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News and information from Pittsburg State University, Pittsburg, Kansas.

Thursday, July 27, 2006

Shrine Bowl musicians know its about more than music

Director Doug Whitten, above, works with members of the Shrine Bowl Band on the Pittsburg State University campus this week. The band members, who come from across the state of Kansas, will perform at the annual Shrine Bowl football game on Saturday, July 29.

For 15-year-old Sydni Meehan, participating in this year’s Shrine Bowl Marching Band at Pittsburg State University is more than just another band camp.

Less than two months ago, the Topeka teen was a patient at the Shriner’s Hospital in St. Louis. Meehan had developed an alignment problem with her knee as a result of breaking her foot years ago. Her uncle, a member of the Shriners, suggested she get her foot checked out at the hospital. That gave her a chance to see the services they offer from a patient’s perspective.

“I saw all the little children there, some of them with cancer or in wheelchairs, and I felt so guilty,” Meehan said. “I wished there was something I could do.”

This past spring, Meehan had asked her band instructor if he knew of any clarinet openings in this summer’s Shrine Bowl Marching Band, but none were available at the time. So it felt like more than luck when he called just as Meehan was preparing to leave the hospital to tell her a spot was open.

“I think it was a coincidence that I was at the hospital and able to get into the band, but this has been amazing,” said Meehan, who was fitted at the hospital for shoe inserts to level her knee. “I feel like I’m finally doing something.”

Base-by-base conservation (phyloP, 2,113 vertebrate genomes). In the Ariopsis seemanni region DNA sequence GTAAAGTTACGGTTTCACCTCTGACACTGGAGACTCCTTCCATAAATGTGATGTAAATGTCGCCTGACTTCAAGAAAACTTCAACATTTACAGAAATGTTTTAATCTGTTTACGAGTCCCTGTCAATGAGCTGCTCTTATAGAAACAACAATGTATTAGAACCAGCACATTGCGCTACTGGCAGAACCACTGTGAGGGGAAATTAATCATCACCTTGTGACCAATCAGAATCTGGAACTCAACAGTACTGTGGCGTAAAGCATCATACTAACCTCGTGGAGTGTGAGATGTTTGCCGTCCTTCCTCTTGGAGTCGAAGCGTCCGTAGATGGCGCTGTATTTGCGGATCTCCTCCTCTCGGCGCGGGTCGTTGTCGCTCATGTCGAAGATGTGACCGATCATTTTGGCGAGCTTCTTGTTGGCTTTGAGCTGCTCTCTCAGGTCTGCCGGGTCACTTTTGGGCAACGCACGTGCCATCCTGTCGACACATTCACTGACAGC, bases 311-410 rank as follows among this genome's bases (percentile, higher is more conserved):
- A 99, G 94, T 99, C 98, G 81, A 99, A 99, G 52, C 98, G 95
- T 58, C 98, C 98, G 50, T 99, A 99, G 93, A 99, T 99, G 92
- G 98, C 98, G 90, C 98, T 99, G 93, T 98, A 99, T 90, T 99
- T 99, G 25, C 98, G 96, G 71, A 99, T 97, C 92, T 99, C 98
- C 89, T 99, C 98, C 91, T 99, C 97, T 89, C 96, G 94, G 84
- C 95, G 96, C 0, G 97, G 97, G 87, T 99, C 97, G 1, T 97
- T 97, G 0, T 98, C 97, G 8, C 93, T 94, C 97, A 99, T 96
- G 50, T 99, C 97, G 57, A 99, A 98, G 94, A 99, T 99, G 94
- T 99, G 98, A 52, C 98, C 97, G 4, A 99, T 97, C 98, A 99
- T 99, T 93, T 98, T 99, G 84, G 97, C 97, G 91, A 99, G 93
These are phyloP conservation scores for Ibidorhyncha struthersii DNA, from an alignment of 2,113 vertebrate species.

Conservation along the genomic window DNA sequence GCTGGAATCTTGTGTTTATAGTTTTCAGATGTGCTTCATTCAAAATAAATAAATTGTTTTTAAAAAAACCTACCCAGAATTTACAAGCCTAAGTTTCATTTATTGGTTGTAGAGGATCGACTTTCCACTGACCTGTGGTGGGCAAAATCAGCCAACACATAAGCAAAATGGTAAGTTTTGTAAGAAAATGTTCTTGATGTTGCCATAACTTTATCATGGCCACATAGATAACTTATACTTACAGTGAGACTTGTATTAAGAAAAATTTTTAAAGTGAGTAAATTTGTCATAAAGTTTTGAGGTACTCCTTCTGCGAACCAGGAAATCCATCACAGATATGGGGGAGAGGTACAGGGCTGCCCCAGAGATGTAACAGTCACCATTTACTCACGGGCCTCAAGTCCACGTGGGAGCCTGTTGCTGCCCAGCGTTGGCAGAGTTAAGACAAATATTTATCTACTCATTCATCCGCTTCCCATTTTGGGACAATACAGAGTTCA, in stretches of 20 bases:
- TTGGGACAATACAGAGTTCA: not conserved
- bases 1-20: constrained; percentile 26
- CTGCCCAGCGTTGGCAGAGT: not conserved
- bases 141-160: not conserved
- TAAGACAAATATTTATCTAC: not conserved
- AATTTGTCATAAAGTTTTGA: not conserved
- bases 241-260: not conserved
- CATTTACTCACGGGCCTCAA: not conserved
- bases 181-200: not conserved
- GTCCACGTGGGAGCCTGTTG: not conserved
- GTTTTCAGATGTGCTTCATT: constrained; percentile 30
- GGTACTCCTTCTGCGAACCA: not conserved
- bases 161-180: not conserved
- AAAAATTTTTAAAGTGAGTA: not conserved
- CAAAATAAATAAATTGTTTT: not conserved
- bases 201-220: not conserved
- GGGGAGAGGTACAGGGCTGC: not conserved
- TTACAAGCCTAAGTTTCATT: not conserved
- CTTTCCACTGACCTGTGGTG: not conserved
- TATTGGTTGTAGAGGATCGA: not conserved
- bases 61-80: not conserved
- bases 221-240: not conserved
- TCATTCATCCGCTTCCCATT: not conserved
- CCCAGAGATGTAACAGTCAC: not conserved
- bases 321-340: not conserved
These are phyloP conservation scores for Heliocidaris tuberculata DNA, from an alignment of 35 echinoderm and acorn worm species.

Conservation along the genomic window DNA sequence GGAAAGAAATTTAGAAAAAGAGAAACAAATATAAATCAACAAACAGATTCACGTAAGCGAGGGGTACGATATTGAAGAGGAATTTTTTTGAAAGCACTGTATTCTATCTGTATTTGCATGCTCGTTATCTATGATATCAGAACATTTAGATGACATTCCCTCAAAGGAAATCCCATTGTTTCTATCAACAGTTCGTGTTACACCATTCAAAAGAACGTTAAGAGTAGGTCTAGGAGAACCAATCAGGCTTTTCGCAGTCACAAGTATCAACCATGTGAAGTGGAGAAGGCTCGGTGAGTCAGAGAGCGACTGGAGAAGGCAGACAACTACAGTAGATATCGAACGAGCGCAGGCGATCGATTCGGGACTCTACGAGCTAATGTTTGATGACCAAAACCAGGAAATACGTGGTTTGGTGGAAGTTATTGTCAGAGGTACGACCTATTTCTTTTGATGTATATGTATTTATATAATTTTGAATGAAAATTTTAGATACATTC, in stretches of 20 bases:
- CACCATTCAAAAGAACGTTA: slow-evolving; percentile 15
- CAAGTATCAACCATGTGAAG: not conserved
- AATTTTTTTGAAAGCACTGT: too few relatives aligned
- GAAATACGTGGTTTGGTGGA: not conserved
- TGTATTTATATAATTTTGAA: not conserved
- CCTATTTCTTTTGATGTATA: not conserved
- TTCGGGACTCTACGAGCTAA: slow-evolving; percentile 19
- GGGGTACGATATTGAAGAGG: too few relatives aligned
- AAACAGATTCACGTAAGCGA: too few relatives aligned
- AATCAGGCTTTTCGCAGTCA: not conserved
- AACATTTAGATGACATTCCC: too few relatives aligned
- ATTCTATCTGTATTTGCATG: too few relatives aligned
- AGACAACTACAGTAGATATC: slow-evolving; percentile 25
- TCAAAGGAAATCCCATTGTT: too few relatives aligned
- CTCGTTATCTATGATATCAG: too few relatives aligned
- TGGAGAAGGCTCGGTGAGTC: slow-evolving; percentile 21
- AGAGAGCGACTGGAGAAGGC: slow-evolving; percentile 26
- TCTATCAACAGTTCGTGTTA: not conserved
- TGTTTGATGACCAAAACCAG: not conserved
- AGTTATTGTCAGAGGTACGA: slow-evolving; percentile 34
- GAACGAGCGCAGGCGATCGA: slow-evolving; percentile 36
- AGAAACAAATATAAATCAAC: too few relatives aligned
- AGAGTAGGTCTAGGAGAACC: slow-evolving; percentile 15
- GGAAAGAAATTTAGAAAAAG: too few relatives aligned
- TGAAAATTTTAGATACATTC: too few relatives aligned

As the marching band for the 33rd annual Shrine Bowl practices this week on the Pitt State campus, they realize they have a big task ahead of them. Coming from high schools across the state, this year’s 232 band members have a very short amount of time to learn a field show that stretches them end zone to end zone and pushes their musical limits.

“The challenge is to operate at this fast pace,” said Director Doug Whitten, whose show includes a rock-and-roll theme with music from the movie “Shaft” and a medley from the musical “Tommy.”

“Some students have come from schools where this is way harder, and for some the learning pace is faster,” Whitten said. “The shock is, ‘Oh my gosh, I have three days to learn a show and get it out on the field.’ But the motivating factor is more than meeting some cool friends. It’s doing something great for some kids.”

The Shrine Bowl rotates among universities across the state and is typically held once every four years at PSU. Driven by a $15 million pledge to the University of Kansas Medical Center by the Kansas Masonic Cancer Research Institute, the Shrine Bowl raises thousands each year for cancer research. Gary VanCleve, assistant director of the Kansas Masonic Foundation, said the weekend’s marching band profits at PSU are around $10,000. In addition to cash, donations such as Subway sandwich parties, bowling nights, and bus transportation by USD 250 are important to the event’s success.

“We get more help from this city than any other city in the state, and the band director here is super to work with,” said VanCleve. “It is one of the best sites.”

In addition to the halftime show, the band will perform pep tunes at a banquet Friday evening at Pittsburg High School. The group will also march in the Shriner’s parade at 10 a.m. Saturday.

As well as being a great way to support charity, Music Department Chairman Craig Fuchs said having the band students on campus is an excellent recruiting tool.

“We reap the benefits years later,” Fuchs said. “Last year we had college freshman show up and say, ‘Remember me? I was in the Shrine Bowl.’ Interacting with the kids is the best. Is it a ton of work? You bet, but it’s worth it.”

---Pitt State---